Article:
I also got rubbed the wrong way by the door handles, as cute as their roundness may be. Maybe I could have changed this in the vehicle settings – or maybe it's something the dealer will do for you – but it was annoying having to pull on the handle twice when I or my passengers wanted to get out. The first pull unlocks the door, with the second actually allowing your escape. Why the extra step?
My sample came with the comfort package, that adds such stuff as a glass sunroof, heated front seats and Bluetooth/USB integration you can control from the central "joystick" thingy or via voice commands. There are also controls on the tilt/telescoping steering wheel. When connected, you can supposedly watch videos on the LCD screen (when you're parked) or see the album cover artwork from your music. It'll also display your cell phone contacts and the like.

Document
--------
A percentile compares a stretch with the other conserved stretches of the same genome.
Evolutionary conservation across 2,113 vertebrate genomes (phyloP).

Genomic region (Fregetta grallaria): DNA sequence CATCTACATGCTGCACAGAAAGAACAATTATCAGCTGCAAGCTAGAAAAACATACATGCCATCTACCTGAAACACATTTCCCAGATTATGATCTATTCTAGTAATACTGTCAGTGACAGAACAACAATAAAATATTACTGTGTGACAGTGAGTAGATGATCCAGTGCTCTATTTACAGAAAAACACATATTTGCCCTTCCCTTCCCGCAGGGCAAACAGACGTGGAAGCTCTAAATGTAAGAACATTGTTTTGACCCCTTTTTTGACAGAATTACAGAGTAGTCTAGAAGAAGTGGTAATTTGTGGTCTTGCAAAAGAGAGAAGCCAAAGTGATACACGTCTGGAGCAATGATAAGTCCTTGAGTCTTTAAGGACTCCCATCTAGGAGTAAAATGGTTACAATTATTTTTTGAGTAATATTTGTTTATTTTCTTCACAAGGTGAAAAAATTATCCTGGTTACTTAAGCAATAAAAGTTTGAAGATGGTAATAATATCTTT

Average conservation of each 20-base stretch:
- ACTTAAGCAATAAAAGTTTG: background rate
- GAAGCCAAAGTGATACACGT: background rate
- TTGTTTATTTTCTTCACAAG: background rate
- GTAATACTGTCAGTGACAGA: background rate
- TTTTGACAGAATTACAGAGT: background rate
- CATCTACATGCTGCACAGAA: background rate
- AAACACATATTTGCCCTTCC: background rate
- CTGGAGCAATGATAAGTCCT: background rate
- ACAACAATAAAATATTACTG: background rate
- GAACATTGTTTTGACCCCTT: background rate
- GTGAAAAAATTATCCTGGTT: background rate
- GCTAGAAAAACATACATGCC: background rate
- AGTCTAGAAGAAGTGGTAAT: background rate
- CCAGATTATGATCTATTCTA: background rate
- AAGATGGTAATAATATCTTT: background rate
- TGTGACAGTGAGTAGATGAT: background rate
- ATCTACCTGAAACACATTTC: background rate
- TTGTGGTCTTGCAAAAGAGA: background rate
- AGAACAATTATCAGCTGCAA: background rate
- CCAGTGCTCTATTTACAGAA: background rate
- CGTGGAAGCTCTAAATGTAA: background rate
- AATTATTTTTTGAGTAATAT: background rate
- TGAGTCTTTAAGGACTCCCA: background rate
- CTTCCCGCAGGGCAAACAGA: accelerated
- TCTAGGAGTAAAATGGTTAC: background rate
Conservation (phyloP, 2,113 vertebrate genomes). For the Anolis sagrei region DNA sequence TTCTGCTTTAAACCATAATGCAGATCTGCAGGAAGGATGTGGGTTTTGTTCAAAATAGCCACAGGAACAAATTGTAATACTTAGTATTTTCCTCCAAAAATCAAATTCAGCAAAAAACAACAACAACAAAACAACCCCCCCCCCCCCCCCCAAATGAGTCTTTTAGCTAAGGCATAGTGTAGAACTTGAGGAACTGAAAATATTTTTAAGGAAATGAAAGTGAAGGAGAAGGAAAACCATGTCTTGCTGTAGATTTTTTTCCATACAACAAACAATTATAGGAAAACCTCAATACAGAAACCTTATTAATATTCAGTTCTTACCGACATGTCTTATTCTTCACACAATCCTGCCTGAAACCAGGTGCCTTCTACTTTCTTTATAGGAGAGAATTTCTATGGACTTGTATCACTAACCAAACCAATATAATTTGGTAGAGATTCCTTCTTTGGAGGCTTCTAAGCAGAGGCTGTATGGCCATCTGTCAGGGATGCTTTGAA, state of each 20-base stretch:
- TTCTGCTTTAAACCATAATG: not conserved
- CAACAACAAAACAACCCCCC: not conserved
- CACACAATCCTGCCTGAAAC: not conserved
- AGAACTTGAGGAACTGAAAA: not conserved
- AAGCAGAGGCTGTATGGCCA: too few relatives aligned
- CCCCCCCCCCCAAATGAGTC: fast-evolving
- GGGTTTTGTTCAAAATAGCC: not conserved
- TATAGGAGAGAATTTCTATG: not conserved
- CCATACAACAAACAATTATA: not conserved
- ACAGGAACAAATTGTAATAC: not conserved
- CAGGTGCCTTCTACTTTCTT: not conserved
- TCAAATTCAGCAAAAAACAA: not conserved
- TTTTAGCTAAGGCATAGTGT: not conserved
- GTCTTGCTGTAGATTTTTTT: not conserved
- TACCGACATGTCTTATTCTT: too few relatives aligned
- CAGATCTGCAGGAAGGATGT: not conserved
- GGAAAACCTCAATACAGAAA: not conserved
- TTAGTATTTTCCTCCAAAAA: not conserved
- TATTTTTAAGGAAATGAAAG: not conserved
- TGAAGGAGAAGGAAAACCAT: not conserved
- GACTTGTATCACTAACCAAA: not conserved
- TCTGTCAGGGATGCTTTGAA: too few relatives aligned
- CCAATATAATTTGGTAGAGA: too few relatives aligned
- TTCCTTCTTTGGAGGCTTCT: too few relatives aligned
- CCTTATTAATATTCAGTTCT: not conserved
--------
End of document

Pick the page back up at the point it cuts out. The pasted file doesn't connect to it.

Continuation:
The stereo in my test Mini was reasonable, with pretty good power output and decent speakers.
The Clubman's extra 10 or so inches in length over the garden variety Mini not only translates into more room for rear seat passengers, it also ups the carrying quotient in the Mini's not-so-cavernous butt. Not only that, but the gate-like side swinging doors (as opposed to a hatch that opens upward) may actually help some owners avoid slamming their foreheads into the hatch's lower edge.
And even though it's longer than the regular Mini, the Clubman still looks like a Mini, albeit perhaps a Mini crossed with a Ford Flex, since its profile is definitely longer than the other Mini's. It works, though.
The Mini Clubman starts at $21,900 U.S./$24,950 Canadian. That isn't cheap, but you get a lot of driving fun for that price, though of course you give up some valuable space for people or stuff. It depends on your priorities.
Copyright 2012 Jim Bray
Jim Bray is a member of the Automobile Journalists Association of Canada. His columns are available through the TechnoFile Syndicate.